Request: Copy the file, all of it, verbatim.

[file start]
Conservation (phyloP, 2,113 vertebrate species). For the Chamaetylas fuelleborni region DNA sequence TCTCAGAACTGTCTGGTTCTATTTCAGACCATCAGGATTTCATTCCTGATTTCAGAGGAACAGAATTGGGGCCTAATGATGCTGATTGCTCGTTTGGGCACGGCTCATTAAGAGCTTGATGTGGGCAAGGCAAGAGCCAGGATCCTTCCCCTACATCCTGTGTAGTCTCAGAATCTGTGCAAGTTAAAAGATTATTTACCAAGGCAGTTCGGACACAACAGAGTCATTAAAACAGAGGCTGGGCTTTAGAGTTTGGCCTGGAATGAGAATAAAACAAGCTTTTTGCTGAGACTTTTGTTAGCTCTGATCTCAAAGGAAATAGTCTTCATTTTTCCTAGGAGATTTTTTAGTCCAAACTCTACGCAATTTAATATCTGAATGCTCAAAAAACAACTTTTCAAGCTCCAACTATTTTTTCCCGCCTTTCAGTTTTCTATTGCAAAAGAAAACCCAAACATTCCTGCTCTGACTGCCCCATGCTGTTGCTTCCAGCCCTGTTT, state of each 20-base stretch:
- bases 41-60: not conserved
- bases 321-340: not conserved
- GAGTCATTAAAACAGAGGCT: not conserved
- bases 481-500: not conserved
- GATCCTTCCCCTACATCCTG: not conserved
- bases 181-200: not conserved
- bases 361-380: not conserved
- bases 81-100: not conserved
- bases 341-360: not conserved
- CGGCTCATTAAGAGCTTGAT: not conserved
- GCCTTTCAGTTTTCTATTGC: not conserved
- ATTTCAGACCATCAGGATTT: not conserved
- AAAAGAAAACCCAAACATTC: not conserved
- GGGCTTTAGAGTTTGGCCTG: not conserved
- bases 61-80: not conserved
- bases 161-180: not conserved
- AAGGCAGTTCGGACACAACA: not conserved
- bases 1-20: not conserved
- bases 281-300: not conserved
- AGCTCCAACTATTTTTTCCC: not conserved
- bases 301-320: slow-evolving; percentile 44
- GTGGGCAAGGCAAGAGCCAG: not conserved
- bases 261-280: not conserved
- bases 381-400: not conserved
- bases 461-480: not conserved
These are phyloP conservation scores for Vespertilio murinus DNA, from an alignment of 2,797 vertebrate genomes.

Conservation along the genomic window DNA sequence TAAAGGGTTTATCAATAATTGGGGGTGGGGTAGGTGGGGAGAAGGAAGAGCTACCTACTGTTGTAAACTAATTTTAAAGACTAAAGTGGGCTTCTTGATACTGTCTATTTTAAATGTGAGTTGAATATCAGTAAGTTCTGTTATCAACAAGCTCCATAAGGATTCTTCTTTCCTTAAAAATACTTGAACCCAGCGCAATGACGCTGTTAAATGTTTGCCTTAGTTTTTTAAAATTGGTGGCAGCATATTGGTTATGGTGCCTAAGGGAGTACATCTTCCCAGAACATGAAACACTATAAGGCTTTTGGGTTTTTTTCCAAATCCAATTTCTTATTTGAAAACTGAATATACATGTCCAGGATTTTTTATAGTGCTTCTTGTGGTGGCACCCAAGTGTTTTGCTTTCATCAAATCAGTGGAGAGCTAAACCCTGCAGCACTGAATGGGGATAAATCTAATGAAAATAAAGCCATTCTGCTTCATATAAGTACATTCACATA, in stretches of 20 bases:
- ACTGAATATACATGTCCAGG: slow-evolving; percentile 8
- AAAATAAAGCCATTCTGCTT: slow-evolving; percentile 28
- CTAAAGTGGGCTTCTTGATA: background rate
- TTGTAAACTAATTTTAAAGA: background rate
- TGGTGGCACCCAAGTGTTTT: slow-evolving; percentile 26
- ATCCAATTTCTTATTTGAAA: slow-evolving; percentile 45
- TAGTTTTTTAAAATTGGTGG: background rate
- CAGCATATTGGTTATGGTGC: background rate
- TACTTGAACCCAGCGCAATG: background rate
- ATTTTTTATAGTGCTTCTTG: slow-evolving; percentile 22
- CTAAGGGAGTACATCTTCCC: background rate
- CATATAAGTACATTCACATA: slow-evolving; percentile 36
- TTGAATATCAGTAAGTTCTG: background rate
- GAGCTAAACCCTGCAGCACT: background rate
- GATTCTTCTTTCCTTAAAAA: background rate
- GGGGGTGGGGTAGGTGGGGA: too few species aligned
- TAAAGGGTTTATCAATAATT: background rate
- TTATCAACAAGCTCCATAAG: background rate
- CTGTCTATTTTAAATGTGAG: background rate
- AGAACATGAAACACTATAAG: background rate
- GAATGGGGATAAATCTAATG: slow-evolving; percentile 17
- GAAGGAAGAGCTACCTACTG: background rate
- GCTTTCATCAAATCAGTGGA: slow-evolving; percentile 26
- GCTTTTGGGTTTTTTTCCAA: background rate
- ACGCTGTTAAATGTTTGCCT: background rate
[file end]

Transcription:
Conservation (phyloP, 2,113 vertebrate species). For the Chamaetylas fuelleborni region DNA sequence TCTCAGAACTGTCTGGTTCTATTTCAGACCATCAGGATTTCATTCCTGATTTCAGAGGAACAGAATTGGGGCCTAATGATGCTGATTGCTCGTTTGGGCACGGCTCATTAAGAGCTTGATGTGGGCAAGGCAAGAGCCAGGATCCTTCCCCTACATCCTGTGTAGTCTCAGAATCTGTGCAAGTTAAAAGATTATTTACCAAGGCAGTTCGGACACAACAGAGTCATTAAAACAGAGGCTGGGCTTTAGAGTTTGGCCTGGAATGAGAATAAAACAAGCTTTTTGCTGAGACTTTTGTTAGCTCTGATCTCAAAGGAAATAGTCTTCATTTTTCCTAGGAGATTTTTTAGTCCAAACTCTACGCAATTTAATATCTGAATGCTCAAAAAACAACTTTTCAAGCTCCAACTATTTTTTCCCGCCTTTCAGTTTTCTATTGCAAAAGAAAACCCAAACATTCCTGCTCTGACTGCCCCATGCTGTTGCTTCCAGCCCTGTTT, state of each 20-base stretch:
- bases 41-60: not conserved
- bases 321-340: not conserved
- GAGTCATTAAAACAGAGGCT: not conserved
- bases 481-500: not conserved
- GATCCTTCCCCTACATCCTG: not conserved
- bases 181-200: not conserved
- bases 361-380: not conserved
- bases 81-100: not conserved
- bases 341-360: not conserved
- CGGCTCATTAAGAGCTTGAT: not conserved
- GCCTTTCAGTTTTCTATTGC: not conserved
- ATTTCAGACCATCAGGATTT: not conserved
- AAAAGAAAACCCAAACATTC: not conserved
- GGGCTTTAGAGTTTGGCCTG: not conserved
- bases 61-80: not conserved
- bases 161-180: not conserved
- AAGGCAGTTCGGACACAACA: not conserved
- bases 1-20: not conserved
- bases 281-300: not conserved
- AGCTCCAACTATTTTTTCCC: not conserved
- bases 301-320: slow-evolving; percentile 44
- GTGGGCAAGGCAAGAGCCAG: not conserved
- bases 261-280: not conserved
- bases 381-400: not conserved
- bases 461-480: not conserved
These are phyloP conservation scores for Vespertilio murinus DNA, from an alignment of 2,797 vertebrate genomes.

Conservation along the genomic window DNA sequence TAAAGGGTTTATCAATAATTGGGGGTGGGGTAGGTGGGGAGAAGGAAGAGCTACCTACTGTTGTAAACTAATTTTAAAGACTAAAGTGGGCTTCTTGATACTGTCTATTTTAAATGTGAGTTGAATATCAGTAAGTTCTGTTATCAACAAGCTCCATAAGGATTCTTCTTTCCTTAAAAATACTTGAACCCAGCGCAATGACGCTGTTAAATGTTTGCCTTAGTTTTTTAAAATTGGTGGCAGCATATTGGTTATGGTGCCTAAGGGAGTACATCTTCCCAGAACATGAAACACTATAAGGCTTTTGGGTTTTTTTCCAAATCCAATTTCTTATTTGAAAACTGAATATACATGTCCAGGATTTTTTATAGTGCTTCTTGTGGTGGCACCCAAGTGTTTTGCTTTCATCAAATCAGTGGAGAGCTAAACCCTGCAGCACTGAATGGGGATAAATCTAATGAAAATAAAGCCATTCTGCTTCATATAAGTACATTCACATA, in stretches of 20 bases:
- ACTGAATATACATGTCCAGG: slow-evolving; percentile 8
- AAAATAAAGCCATTCTGCTT: slow-evolving; percentile 28
- CTAAAGTGGGCTTCTTGATA: background rate
- TTGTAAACTAATTTTAAAGA: background rate
- TGGTGGCACCCAAGTGTTTT: slow-evolving; percentile 26
- ATCCAATTTCTTATTTGAAA: slow-evolving; percentile 45
- TAGTTTTTTAAAATTGGTGG: background rate
- CAGCATATTGGTTATGGTGC: background rate
- TACTTGAACCCAGCGCAATG: background rate
- ATTTTTTATAGTGCTTCTTG: slow-evolving; percentile 22
- CTAAGGGAGTACATCTTCCC: background rate
- CATATAAGTACATTCACATA: slow-evolving; percentile 36
- TTGAATATCAGTAAGTTCTG: background rate
- GAGCTAAACCCTGCAGCACT: background rate
- GATTCTTCTTTCCTTAAAAA: background rate
- GGGGGTGGGGTAGGTGGGGA: too few species aligned
- TAAAGGGTTTATCAATAATT: background rate
- TTATCAACAAGCTCCATAAG: background rate
- CTGTCTATTTTAAATGTGAG: background rate
- AGAACATGAAACACTATAAG: background rate
- GAATGGGGATAAATCTAATG: slow-evolving; percentile 17
- GAAGGAAGAGCTACCTACTG: background rate
- GCTTTCATCAAATCAGTGGA: slow-evolving; percentile 26
- GCTTTTGGGTTTTTTTCCAA: background rate
- ACGCTGTTAAATGTTTGCCT: background rate